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Climate of the Past An interactive open-access journal of the European Geosciences Union
https://doi.org/10.5194/cp-2017-160
© Author(s) 2018. This work is distributed under
the Creative Commons Attribution 4.0 License.
Research article
09 Jan 2018
Review status
This discussion paper is a preprint. A revision of the manuscript is under review for the journal Climate of the Past (CP).
Tracing winter temperatures over the last two millennia using a NE Atlantic coastal record
Irina Polovodova Asteman1, Helena L. Filipsson2, and Kjell Nordberg1 1Department of Marine Sciences, University of Gothenburg, Carl Skottbergsgata 22B, 41319 Gothenburg, Sweden
2Department of Geology, University of Lund, Sölvegatan 12, 22362 Lund, Sweden
Abstract. We present 2500 years of reconstructed winter temperatures by using a fjord sediment archive from the NE Atlantic. The study is based on ca. 8-m long sediment core from Gullmar Fjord (Sweden), dated by 210Pb and AMS 14C and analysed for stable oxygen isotopes (δ18O) measured on shallow infaunal benthic foraminiferal species Cassidulina laevigata. The bottom water temperatures (BWTs), calculated by using a palaeotemperature equation of McCorkle et al. (1997), range between 2.7–7.8 °C and are within the annual temperature variability, instrumentally recorded in the deep fjord basin since the 1890s. The record demonstrates a warming during the Roman Warm Period (~ 350 BCE–450 CE), variable bottom water temperatures during the Dark Ages (~ 450–850 CE), positive bottom water temperature anomalies during the Viking Age/Medieval Climate Anomaly (~ 850–1350 CE) and a long-term cooling with distinct multidecadal variability during the Little Ice Age (~ 1350–1850 CE). The fjord BWT record also picks up the contemporary warming of the 20th century, which does not stand out in the 2500-year perspective and is of the same magnitude as the Roman Warm Period and the Medieval Climate Anomaly.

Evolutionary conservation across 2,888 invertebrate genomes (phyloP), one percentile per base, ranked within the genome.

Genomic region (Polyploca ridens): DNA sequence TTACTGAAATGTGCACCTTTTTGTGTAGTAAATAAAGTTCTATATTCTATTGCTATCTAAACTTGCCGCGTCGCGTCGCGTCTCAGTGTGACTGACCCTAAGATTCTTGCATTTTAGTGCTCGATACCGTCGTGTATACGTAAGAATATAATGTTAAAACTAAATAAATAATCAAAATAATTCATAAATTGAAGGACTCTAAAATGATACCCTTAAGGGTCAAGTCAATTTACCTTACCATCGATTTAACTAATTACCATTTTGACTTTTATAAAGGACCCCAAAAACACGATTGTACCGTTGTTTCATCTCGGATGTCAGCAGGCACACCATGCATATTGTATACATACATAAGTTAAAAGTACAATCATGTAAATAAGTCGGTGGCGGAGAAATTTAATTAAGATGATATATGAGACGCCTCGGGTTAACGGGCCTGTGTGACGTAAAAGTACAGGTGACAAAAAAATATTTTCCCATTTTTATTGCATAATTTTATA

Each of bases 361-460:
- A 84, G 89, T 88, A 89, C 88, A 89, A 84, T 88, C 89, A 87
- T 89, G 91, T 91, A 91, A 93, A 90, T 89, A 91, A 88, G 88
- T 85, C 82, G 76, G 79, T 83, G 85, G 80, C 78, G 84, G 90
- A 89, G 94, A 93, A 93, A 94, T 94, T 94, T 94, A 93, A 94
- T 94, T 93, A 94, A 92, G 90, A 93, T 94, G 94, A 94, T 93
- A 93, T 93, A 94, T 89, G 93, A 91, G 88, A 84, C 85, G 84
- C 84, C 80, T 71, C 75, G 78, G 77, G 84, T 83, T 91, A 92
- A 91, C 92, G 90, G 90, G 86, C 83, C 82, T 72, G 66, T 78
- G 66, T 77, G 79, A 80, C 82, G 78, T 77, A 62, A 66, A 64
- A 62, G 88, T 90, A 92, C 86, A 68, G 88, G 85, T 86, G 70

Citation: Polovodova Asteman, I., Filipsson, H. L., and Nordberg, K.: Tracing winter temperatures over the last two millennia using a NE Atlantic coastal record, Clim. Past Discuss., https://doi.org/10.5194/cp-2017-160, in review, 2018.
Irina Polovodova Asteman et al.
Irina Polovodova Asteman et al.
Irina Polovodova Asteman et al.

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Short summary
We present 2500 yrs of winter temperatures, using a sediment core from Gullmar Fjord, analysed for oxygen isotopes in microfossils to reconstruct historical temperatures. They range between the annual temperature variability, recorded since the 1890s. Results demonstrate the warm Roman and Medieval periods, the cold Little Ice Age, as well as the warming of the 20th century, which does not stand out in the 2500-year perspective. It is of the same magnitude as the Roman and Medieval warm periods.
We present 2500 yrs of winter temperatures, using a sediment core from Gullmar Fjord, analysed...
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